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Introduction to the FACTEX Procedure 
See FACTEX3 in the SAS/QC Sample Library 
Often you do not have the resources for a full factorial design. In this case, a fractional factorial design is a reasonable alternative, provided that the effects of interest can be estimated.
Box, Hunter, and Hunter (1978) describe a fractional factorial design for studying a chemical reaction to determine what percentage of the chemicals responded in a reactor. The researchers identified the following five treatment factors that were thought to influence the percentage of reactant:
The complete 2^{5} factorial design requires 32 runs, but it was decided to use a halffraction design, which requires 16 runs.
Suppose that all main effects and twofactor interactions are to be estimated. An appropriate design for this situation is a design of resolution 5 (denoted as 2^{51}_{V}), in which no main effect or twofactor interaction is aliased with any other main effect or twofactor interaction but in which twofactor interactions are aliased with threefactor interactions. This design loses the ability to estimate interactions between three or more factors, but this is usually not a serious loss. For more on resolution, see "Resolution" .
You can use the following statements to construct a 16run factorial design that has five factors and resolution 5:
proc factex; factors feedrate catalyst agitrate temperat concentn; size design=16; model resolution=5; output out=reaction feedrate nvals=(10 15 ) catalyst nvals=(1 2 ) agitrate nvals=(100 120) temperat nvals=(140 180) concentn nvals=(3 6 ); proc print; run;
The design saved in the REACTION data set is listed in Figure 14.5.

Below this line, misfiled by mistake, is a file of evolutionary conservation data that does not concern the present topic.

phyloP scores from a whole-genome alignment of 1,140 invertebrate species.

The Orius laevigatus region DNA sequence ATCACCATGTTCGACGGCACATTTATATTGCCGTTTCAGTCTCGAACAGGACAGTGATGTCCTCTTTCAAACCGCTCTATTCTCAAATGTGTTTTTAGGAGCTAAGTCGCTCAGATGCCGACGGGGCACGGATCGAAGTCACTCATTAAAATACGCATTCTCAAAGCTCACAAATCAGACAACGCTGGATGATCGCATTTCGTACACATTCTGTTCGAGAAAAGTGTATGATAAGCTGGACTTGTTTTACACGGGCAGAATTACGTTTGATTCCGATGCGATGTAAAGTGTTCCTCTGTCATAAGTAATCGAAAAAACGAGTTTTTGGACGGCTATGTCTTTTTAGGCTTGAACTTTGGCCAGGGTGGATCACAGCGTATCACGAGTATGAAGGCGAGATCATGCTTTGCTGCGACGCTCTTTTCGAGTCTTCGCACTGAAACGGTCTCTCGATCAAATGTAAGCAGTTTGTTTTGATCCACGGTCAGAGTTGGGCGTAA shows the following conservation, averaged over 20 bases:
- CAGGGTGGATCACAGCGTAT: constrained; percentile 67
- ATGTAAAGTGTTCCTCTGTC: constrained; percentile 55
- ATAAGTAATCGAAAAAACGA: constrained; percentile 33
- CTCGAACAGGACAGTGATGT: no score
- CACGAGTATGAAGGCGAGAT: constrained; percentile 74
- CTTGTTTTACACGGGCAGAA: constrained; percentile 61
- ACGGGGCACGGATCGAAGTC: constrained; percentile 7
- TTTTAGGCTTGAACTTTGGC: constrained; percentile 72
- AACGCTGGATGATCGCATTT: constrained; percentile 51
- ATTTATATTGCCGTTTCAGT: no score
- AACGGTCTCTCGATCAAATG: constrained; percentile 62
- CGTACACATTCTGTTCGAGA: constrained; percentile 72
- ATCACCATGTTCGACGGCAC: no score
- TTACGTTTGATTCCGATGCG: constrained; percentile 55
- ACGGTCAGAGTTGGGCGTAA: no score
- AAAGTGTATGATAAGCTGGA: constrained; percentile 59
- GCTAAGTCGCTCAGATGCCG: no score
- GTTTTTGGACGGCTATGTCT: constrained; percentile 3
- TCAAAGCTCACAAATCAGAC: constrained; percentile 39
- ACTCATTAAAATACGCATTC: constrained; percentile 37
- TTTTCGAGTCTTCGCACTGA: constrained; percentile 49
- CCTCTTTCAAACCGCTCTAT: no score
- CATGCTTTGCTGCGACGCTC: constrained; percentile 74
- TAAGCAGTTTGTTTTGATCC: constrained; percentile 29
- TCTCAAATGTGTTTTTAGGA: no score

The use of a halffraction causes some interaction terms to be confounded with each other. You can use the EXAMINE statement with the ALIASING option to determine which interaction terms are aliased, as follows:
proc factex; factors feedrate catalyst agitrate temperat concentn; size design=16; model resolution=5; examine aliasing; run;
The alias structure summarizes the estimability of all main effects and two and threefactor interactions. Figure 14.6 indicates that each of the threefactor interactions is confounded with a twofactor interaction. Thus, if a particular threefactor interaction is believed to be significant, the aliased twofactor interaction cannot be estimated with this halffraction design.

When you submit the preceding statements, the following message is displayed in the SAS log:
NOTE: Design has 16 runs, resolution = 5.
This message confirms that the design exists. If you specify a factorial design that does not exist, an error message is displayed in the SAS log. For instance, suppose that you replaced the MODEL statement in the preceding example with the following statement:
model resolution=6;
Since the maximum resolution of a 2^{51} design is 5, the following message appears in the SAS log:
ERROR: No such design exists.
In general, it is good practice to check the SAS log to see if a design exists.
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